In singles, lifts are not just for defence: you can use them to place your opponent under huge movement pressure, thereby forcing a weak reply.
Using lifts defensively
Lifts are an excellent way to neutralise your opponent’s advantage.
If you are in trouble, try to play a high lift to the centre (not to a corner). This gives you time to recover and limits your opponent’s shot angles, thereby blunting his attack.
Using lifts to create an attack
If you have forced your opponent into the forecourt, then you can apply movement pressure by playing a lift.
This can be effective even if your intention is obvious, but it’s much more damaging when your opponent is uncertain what shot you are about to play.
Combining lifts with net shots
Lifts are most damaging when you are in position to play a tight net shot.
Let’s suppose that, after your opponent’s net shot, you take the shuttle early and near the tape. You are now in position to play a tight spinning net shot.
Your opponent is compelled to cover the most dangerous shot — the tight net shot. This tempts him to move in nearer the net, which makes your lift much more damaging.
In this situation, you should play the lift shallow, not high; this deprives him of time, and causes the maximum damage. It should be just high enough to prevent him from intercepting it from his forecourt position.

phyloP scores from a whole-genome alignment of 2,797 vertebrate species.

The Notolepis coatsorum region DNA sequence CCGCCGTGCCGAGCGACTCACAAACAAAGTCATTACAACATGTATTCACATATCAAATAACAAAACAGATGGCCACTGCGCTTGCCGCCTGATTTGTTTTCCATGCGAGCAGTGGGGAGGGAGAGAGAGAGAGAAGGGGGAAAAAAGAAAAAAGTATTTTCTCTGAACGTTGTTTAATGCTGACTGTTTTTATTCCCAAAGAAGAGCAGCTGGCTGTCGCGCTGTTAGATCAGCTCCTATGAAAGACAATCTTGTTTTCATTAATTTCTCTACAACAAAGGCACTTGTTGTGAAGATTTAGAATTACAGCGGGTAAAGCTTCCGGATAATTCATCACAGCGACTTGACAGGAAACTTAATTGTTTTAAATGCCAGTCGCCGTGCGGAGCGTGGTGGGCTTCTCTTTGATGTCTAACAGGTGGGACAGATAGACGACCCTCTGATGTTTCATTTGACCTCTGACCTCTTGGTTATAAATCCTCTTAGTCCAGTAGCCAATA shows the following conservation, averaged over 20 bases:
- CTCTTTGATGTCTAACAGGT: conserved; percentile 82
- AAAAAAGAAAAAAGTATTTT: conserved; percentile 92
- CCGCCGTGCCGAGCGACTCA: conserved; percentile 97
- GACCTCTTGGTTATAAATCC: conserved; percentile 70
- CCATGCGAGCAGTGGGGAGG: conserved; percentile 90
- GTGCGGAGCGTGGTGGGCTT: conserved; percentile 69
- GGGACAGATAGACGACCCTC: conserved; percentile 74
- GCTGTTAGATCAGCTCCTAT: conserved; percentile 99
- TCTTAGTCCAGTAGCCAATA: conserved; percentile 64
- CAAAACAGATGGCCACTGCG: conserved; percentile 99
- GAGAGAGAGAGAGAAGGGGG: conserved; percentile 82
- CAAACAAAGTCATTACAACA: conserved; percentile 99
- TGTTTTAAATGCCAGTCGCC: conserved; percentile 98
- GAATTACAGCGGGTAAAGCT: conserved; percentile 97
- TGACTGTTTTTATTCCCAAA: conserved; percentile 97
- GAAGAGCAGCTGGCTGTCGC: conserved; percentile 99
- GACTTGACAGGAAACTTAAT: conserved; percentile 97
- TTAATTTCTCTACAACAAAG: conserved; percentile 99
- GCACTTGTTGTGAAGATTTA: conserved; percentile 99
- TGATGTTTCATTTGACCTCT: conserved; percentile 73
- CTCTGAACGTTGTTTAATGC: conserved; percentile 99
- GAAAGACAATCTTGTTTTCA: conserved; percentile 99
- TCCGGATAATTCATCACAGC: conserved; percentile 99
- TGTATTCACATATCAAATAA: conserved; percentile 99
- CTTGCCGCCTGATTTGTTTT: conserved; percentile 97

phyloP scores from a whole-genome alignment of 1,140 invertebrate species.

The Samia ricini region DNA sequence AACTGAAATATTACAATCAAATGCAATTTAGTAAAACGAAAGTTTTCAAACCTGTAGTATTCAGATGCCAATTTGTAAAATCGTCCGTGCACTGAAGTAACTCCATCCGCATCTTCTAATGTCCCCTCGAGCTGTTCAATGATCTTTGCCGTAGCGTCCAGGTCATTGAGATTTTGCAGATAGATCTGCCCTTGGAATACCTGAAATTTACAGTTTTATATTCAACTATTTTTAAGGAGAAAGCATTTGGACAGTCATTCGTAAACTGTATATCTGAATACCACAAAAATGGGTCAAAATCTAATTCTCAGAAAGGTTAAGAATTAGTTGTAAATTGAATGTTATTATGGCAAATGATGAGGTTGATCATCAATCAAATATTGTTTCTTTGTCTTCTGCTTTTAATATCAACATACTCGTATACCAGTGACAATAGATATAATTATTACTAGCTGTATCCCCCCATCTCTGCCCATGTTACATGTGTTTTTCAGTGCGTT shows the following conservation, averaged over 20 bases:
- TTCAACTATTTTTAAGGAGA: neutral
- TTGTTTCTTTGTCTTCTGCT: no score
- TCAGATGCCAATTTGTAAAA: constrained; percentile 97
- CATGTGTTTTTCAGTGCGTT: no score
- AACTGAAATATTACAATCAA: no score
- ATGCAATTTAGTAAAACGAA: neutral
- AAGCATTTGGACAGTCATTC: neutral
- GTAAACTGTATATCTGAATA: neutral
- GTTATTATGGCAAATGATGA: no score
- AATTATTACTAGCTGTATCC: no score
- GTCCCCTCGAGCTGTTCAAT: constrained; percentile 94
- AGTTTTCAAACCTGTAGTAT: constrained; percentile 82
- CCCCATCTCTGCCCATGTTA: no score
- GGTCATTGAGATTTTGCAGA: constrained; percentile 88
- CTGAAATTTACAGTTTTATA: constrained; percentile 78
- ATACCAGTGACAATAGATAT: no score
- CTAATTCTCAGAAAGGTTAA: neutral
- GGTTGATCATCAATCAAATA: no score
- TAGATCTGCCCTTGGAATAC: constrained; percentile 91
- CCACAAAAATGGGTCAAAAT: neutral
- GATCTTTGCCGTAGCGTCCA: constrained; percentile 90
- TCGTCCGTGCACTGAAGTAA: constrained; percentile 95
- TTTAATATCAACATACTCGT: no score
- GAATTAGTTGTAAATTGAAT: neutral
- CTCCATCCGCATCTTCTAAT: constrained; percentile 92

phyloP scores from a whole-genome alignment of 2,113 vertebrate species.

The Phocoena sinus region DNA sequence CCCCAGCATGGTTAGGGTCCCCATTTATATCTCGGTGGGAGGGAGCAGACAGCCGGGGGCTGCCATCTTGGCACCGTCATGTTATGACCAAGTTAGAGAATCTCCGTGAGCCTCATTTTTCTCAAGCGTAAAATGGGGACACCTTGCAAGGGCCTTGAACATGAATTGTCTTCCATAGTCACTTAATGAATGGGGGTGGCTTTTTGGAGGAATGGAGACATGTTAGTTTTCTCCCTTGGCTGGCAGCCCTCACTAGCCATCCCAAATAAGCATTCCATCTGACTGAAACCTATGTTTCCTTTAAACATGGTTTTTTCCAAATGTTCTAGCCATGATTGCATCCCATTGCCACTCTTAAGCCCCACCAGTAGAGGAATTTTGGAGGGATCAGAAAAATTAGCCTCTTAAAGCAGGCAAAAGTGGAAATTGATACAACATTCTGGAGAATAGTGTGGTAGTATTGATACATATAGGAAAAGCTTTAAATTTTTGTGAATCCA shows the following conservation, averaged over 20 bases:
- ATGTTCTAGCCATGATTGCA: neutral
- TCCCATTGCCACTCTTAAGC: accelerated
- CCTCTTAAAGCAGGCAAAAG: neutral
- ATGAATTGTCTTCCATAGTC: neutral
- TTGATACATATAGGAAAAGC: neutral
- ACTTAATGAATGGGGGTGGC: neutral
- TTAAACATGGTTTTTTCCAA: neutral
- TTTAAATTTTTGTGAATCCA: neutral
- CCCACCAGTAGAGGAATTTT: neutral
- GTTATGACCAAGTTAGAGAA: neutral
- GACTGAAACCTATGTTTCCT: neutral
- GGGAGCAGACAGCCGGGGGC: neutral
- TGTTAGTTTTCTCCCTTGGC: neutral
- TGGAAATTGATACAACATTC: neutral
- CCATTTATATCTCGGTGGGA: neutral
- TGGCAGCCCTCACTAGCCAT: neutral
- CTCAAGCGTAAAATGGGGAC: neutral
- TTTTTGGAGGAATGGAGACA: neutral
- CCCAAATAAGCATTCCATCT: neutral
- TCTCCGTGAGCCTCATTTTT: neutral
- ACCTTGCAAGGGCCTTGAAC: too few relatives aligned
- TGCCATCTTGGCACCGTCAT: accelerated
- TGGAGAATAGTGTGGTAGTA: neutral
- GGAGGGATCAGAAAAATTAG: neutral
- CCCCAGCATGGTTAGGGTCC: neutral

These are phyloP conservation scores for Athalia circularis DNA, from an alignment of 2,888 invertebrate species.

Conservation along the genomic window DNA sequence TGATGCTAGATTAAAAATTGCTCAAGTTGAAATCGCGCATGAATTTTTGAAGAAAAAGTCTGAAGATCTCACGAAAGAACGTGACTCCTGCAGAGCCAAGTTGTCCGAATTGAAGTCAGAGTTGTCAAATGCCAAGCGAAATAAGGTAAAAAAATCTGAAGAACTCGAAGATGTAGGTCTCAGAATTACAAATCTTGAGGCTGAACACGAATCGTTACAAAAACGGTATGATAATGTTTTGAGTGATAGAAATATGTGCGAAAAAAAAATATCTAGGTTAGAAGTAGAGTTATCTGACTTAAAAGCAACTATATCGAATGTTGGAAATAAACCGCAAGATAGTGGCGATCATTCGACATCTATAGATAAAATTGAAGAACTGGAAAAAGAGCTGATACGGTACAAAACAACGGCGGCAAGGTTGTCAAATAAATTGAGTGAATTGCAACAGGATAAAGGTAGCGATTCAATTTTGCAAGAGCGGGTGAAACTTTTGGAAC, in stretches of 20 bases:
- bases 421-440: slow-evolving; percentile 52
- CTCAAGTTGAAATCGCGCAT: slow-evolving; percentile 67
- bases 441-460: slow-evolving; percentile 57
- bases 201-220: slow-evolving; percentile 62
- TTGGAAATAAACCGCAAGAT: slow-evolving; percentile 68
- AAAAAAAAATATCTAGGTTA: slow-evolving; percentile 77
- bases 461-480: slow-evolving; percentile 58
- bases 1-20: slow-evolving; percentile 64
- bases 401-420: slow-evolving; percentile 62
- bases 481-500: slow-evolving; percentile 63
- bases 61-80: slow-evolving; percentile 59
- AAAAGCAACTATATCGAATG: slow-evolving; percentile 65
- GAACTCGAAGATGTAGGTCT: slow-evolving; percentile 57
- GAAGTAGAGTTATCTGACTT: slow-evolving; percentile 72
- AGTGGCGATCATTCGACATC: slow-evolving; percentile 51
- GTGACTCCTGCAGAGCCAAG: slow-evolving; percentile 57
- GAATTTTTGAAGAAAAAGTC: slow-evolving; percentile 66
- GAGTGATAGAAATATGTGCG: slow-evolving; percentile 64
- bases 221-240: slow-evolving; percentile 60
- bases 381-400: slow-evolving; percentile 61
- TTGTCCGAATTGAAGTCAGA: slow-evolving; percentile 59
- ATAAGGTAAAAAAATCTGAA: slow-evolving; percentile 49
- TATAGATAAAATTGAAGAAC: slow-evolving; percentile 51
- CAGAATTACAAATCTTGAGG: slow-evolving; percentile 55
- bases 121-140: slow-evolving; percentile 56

Straight or cross-court?
Whereas cross-court clears carry a substantial risk of being intercepted, this is less likely with lifts. This means that cross-court lifts are safer than cross-court clears and can be played more often.
If your opponent just played a net shot, then he will be in the forecourt area and is unlikely to intercept your lifts. If he just played a straight smash, then he will not have recovered enough towards his central base to intercept a cross-court lift.
A cross-court lift is not always a safe shot, however. If your opponent just played a cross-court smash, then a cross-court lift should be the last thing on your mind! You will be returning the shuttle to your opponent and practically begging him to play a straight smash.
In order to make your opponent move the farthest distance, you can play cross-court lifts after his straight shots, and straight lifts after his cross-court shots. If you want to exploit his agility more than his raw speed, however, you could reverse the formula: match his straight shots with straight lifts, and his cross-court shots with cross-court lifts.
As with clears, lifting to your opponent’s backhand is a good tactic. It may be a crude tactic, but it works; if in doubt, lift to his backhand.